Pet Dental Health

Five Essentials to Pet Dental Health








When asked to think about what constitutes a healthy pet, we tend to think about proper diet, exercise, and veterinary care. Dental health for our pets is not something we think about very often, but we should because dental health is the most common health issue our pets face. Many dogs and cats develop dental disease by the age of four, which is why we must start integrating dental care into their regular routine. The most common dental health issue is periodontal disease. This is an infection that develops between the teeth and gums. It causes teeth to loosen, and possibly fall out. If left untreated, it can spread to other parts of the body.

Five things are important for dental health:

  1. Species-appropriate diets are important for the dental health of our pets. Proper diet helps promote healthy bacteria in the mouth.
  2. Exercising the mouth. This may sound silly to us, but allowing your pet the proper outlet to chew can be crucial in maintaining good dental health. At TGDS, we sell a variety of chews that can help prevent tartar build up.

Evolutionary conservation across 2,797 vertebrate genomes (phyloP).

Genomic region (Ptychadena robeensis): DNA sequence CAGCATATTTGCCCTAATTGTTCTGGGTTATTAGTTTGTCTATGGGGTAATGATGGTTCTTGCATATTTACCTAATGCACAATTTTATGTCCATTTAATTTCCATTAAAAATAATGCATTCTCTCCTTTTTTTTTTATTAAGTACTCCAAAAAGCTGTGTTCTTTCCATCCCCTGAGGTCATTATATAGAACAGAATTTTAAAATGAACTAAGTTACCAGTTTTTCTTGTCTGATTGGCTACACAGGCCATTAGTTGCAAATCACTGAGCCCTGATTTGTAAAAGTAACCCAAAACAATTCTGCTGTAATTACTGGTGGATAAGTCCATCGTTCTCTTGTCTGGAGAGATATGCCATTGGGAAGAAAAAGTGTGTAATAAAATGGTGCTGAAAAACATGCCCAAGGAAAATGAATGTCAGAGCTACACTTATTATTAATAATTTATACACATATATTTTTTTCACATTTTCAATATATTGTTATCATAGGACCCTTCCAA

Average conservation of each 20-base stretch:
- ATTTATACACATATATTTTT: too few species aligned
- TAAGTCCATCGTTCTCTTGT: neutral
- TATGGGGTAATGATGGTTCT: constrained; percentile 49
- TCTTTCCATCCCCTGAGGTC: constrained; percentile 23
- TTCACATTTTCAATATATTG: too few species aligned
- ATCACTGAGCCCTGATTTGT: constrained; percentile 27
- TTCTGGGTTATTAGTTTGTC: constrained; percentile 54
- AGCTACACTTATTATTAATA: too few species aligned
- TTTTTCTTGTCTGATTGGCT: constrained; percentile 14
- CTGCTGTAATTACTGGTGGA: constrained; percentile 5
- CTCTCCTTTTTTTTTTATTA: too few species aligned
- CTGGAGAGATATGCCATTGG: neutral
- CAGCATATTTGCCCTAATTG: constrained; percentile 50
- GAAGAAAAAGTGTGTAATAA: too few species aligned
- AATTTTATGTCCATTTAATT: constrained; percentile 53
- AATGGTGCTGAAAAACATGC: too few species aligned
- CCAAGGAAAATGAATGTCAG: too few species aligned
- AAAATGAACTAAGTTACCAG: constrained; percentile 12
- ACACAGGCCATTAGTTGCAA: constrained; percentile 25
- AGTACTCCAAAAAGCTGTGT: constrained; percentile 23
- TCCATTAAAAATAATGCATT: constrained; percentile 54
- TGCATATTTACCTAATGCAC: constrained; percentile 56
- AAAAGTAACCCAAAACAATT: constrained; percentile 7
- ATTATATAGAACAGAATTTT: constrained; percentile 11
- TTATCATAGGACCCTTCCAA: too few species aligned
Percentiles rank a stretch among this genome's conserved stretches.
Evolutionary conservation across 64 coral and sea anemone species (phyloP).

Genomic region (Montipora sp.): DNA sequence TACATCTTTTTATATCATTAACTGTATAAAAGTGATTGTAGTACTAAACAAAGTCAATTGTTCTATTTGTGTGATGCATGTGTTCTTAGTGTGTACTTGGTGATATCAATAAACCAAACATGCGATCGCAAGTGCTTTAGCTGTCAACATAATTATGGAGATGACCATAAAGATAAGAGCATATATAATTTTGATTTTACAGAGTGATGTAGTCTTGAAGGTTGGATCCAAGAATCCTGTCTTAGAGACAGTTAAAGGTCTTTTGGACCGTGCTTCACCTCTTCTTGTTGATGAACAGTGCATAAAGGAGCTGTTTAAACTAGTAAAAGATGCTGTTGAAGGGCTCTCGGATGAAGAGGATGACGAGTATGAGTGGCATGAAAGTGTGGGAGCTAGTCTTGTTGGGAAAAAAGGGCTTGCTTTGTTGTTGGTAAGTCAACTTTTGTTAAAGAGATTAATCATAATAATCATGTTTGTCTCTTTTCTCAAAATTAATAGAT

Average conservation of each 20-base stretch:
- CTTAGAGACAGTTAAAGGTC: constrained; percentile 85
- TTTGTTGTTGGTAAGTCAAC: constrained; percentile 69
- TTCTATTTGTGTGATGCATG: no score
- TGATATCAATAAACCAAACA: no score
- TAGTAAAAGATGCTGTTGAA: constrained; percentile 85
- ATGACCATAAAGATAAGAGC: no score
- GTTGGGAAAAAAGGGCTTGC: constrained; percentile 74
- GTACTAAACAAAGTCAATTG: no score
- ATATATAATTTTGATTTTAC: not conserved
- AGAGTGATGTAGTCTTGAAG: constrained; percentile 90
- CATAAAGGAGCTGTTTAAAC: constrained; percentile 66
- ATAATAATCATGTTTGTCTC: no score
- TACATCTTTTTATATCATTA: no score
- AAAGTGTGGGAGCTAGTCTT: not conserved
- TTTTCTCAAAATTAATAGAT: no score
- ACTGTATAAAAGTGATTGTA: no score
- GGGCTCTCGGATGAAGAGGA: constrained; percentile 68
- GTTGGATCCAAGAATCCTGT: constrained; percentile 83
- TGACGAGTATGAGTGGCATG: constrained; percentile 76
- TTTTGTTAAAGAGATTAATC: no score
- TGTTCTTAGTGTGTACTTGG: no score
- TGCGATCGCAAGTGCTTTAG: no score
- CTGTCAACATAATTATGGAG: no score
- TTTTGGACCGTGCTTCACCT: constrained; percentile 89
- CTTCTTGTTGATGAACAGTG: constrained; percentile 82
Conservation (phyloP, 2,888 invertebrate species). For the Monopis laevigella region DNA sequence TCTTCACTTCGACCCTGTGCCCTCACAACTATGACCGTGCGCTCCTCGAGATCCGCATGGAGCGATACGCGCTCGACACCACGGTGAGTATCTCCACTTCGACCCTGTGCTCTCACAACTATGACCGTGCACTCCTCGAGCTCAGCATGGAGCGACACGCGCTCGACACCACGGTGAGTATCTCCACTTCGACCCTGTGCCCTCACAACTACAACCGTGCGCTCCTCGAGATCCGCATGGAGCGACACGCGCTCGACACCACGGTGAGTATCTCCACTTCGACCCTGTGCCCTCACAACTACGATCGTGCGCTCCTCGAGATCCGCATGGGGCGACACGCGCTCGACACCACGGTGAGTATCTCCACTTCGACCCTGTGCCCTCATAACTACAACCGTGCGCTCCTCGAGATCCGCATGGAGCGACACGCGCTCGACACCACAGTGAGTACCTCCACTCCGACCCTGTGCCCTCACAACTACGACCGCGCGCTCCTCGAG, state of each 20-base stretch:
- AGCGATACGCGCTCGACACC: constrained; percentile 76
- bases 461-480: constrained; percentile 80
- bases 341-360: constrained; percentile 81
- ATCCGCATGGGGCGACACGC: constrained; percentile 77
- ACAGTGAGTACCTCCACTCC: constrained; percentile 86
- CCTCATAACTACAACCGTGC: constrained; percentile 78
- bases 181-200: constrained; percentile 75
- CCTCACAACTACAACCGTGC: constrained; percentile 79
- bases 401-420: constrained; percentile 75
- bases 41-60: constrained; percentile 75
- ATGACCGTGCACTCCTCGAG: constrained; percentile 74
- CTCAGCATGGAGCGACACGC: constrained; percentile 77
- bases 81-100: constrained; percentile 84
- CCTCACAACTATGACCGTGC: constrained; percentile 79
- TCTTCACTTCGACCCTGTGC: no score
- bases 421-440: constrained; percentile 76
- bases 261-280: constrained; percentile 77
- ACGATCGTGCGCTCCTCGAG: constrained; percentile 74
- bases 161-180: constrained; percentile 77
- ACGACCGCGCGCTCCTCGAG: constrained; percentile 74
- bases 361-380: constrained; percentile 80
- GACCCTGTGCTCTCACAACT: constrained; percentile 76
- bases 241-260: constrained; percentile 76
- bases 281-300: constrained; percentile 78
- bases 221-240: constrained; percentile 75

3. Teeth Brushing. Yes, you can brush your pet’s teeth! They may not love it at first, but it is important to work to get them to accept it regularly. It is easy to train your pet to accept getting their teeth brushed, read our blog to learn how. You can also ask your TGDS groomer to brush your dog’s teeth when they come in for their hair cut!
  4. Dental Supplements. If your dog resists having their teeth brushed, or you just don’t have time to do it very regularly, supplements can help support dental health. At TGDS, we carry TropiClean and Sentry products, including foams, gels, and water additives.
  5. Regular Dental Check Ups. Last but not least, bring your pet for regular vet visits. This will help detect dental disease early on. You can also arrange dental cleanings with your vet.


Symptoms that may indicate your dog is developing dental disease include bad breath (worse then normal), increased salivation, loss of appetite, favoring a side of the mouth, increased plaque on the teeth, and red or bleeding gums.


Visit the AVMA event page for more information.